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04/30/2013
Mohammed Fairouz: Tahwidah – Chorale Fantasy – Posh – For Victim – Jebel Lebnan
Mellissa Hughes (soprano), David Kravitz (baritone), Rachel Barton Pine (violin), David Krakauer (clarinet), Christopher Thompson (baritenor), Steven Spooner (piano), Imani Winds & Borromeo String Quartet
Recorded at Oktaven Audio, Yonkers, NY (March, April, May, 2012) – 78’22
Naxos of America #: 8.559744 – Booklet in English








Composer Mohammed Fairouz’s Naxos release Native Informant is a compilation of works by this 28-year old composer from 2008-11. As protean as Fairouz obviously is, if there is any disappointment about this recording is that it is only a small example of his compositional range he has displayed in orchestral works, vocal music, opera, solo instrumentals, chamber works and most impressively, his hybrid structures.


Fairouz details in his liner notes that the title Native Informant, is in fact, half ironic, he is an Arab-American composer based in New York and has already explored musical forms on five continents. But he is truly connected to his time, he can be seen on YouTube, for instance, talking about his symphonic narration to the graphic novel In the Shadow of No Towers. Mostly though, he is also a contemporary classical composer chronicling the issues of his time. As this disc illustrates also, he is a composer, reflecting and responding to a diverse, moveable and culturally perilous era.


Tahwidah is the opening track and gets jarringly right down to Fairouz’s themes. David Krakauer’s clarinet mournfully wends around soprano Mellissa Hughes’ vocal of poetry by Mahmoud Darwish. It is the words of a mother addressing her son’s grave, translated by the composer to English from Arabic. “If you’ll not be a rain, my love, then be a tree, drenched in fertility...” Hughes’ valiantly shrill vocal is just heartbreaking.


The Borromeo String Quartet performs the multi-faceted title work Native Informant, a five movement string work that blends many cultural markers and classicist folk forms from Arabic, Hassidic, and Eastern European musical templates and comprises Fairouz’s orchestral drama. Lyric Sketch is an exquisitely baleful violin double by Rachel Barton Pine. Pine then snaps out of the torpor for the string Rounds that is just vibrant fiddler fanciful. Next For Egypt showcases a searching, unsettled, that has a taut string line to nowhere, obviously Fairouz’s response to the instability in the region. It is followed by the vibrant, almost Coplandesque Scherzo. On Lullaby of the Ex-Soldat we have a tragic evocation played with transcendence by Pine. Some of the seriousness of content, both narratively and compositionally would obviously be more vivid in a live performance.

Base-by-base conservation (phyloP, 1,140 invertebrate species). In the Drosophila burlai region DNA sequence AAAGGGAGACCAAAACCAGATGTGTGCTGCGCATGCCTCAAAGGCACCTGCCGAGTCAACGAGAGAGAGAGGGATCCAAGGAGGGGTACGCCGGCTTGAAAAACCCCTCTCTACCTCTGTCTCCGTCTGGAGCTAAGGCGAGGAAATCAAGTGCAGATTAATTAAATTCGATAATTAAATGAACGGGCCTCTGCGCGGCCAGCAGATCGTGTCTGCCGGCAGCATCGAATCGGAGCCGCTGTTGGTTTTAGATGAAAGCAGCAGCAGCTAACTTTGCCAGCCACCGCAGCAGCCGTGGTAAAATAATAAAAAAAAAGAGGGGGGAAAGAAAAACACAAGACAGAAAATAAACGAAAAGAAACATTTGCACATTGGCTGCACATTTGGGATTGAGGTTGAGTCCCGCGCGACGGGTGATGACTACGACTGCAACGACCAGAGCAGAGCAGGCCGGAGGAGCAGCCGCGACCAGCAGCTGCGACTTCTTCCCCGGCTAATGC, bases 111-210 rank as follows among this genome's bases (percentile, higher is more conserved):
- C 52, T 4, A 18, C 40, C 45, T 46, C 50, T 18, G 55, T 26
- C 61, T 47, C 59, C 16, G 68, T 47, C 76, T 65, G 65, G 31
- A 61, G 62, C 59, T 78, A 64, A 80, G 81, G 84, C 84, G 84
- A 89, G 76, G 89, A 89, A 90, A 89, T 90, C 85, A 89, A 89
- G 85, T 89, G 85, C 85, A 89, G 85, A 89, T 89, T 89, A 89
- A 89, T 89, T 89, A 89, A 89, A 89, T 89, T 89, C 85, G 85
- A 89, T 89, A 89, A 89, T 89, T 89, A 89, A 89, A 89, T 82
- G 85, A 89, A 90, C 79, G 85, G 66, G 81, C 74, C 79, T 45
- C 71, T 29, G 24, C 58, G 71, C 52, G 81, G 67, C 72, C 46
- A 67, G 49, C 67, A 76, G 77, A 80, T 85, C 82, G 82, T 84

A couple of filler tracks lighten the intensity: Blue Sea Songs and Posh are sung with lithe drama by “baritenor” Christopher Thompson who references Ned Rorem, and you can hear the line phrasing of Rorem, in homage, by Fairouz. He has, in fact, his own bona fides, to return the “art” song, without doubt.


Then For Victims predictably is a somber tone poem that leads into a turbulent and unsettling soundtrack of grief. The dominant cello, impressionistic, but an ambient questioning dirge for our time. Song of the Victims, with text by David Shapiro (“They have used the bodies of children/as improvised bridges...”) is essentially an art song documentary, and could not be a more serious artistic statement.


In contrast, the layered confrontational musical sarcasm of Jebel Lebnan is so scabrous in its opening section Bashir’s March (which tonally recalls of Stravinsky’s Soldat). Delivering Fairouz’s raw editorial punches is the stellar woodwind ensemble Imani Winds. On Interlude: Nay there is the serene reckoning. Nay is the name of the Arab flute that is heard in the distant mountains, has such a haunted, soul searching musicality. The distances contain floating musical DNA that may have been mixed a thousand years ago in Chinese classicism. Fairouz explains the intent, narratively and musically through all of the pieces in his fascinating liner essay. This is symphonic verity more than a foreboding musical world and though rather relentless on this collection, a sample of completely vital work by a gifted young composer.


Lewis Whittington

 

 

 

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